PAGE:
You know, they are doing things differently. They’re testing them more. They’re trying to really crack down on things. I think part of the reason that they moved the draw to Saturday was it required the trainers to get the horses on site by Saturday, which allows for the vets to have more testing and more scrutiny and really be able to check out the horses for a longer stretch of time. So, you know, I hate to say it’s just one of those things — because sometimes it’s not one of those things. Sometimes people are up to nefarious deals, right? But sometimes these clusters happen. And I wake up every morning, I go out to the track here and I’m just crossing my fingers that it goes off without an issue because it was awful last year. Every time I went to my computer, I felt like I was writing something else tragic. And I don’t want to do that. Nobody does.

Hannah Vanbiber: The favorite is Fierceness. He has 5-2 odds. I will ask both of you to just tell me who your favorite is to win. But DeWitt, since you’re a big horses guy, I’m curious if now that we know that Fierceness is coming out of the 17th post, do you still like those odds? Because Dana wrote that the 17th post is 0-44 all-time, so can he win this?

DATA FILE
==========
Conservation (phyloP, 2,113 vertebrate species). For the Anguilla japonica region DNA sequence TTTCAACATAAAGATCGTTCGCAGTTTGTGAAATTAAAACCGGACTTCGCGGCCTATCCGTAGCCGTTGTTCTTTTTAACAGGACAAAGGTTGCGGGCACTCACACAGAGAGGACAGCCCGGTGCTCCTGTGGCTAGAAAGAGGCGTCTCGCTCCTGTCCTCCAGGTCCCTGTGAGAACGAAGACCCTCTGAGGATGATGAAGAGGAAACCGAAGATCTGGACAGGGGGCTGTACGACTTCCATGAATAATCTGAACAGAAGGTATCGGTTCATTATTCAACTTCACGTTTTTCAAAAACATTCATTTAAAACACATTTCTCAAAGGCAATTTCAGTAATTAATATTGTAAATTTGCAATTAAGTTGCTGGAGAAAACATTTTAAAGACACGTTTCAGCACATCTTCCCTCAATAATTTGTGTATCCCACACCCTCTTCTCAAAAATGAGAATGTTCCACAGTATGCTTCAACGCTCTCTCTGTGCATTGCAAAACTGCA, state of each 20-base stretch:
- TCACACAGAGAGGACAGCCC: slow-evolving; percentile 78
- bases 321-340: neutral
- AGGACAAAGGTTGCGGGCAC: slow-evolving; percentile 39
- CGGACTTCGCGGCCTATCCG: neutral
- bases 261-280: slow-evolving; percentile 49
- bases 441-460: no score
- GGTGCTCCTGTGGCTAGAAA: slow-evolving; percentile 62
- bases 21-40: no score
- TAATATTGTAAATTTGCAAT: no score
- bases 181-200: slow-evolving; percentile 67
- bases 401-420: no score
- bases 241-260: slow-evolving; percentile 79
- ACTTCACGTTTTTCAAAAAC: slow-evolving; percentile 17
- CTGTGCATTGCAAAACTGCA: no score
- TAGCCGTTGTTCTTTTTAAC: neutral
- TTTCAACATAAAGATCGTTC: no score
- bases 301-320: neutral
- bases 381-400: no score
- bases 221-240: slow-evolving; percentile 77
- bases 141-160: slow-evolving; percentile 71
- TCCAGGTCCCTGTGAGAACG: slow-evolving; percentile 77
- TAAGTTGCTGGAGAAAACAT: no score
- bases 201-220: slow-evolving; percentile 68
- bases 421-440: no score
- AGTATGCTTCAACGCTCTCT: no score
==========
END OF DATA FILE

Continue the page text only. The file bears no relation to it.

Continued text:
Andrew DeWitt: I think it’s possible because I was looking at the recent history of the post positions. Rich Strike won from 20 in 2022. And prior to that Derby, everyone was like “scratch Rich Strike because no horse is going to win from the outside.” Country House won from 18 in 2019. So there’s some recent history there. I think it requires a special horse. And I think this year Fierceness might be that special horse. Seems like he is going to love coming from the outside and is going to love being outside the pace setters on the inside. This is the fastest horse as a 2-year-old. He’s been the fastest horse as a 3-year-old.  Fierceness is one of those horses who I think a lot of people are automatically going to say, “he’s not winning from the 17.”

Also, if you start from the outside, you can avoid some of the trouble on the inside that some of those horses get in and then can’t make your move. And John Velazquez is a great jockey. He has three Derby wins already. If there’s a veteran jockey who’s able to take this horse through this weird trip — and the Kentucky Derby is a weird race because there are usually 20 horses in it — I think he’s the jockey to do it.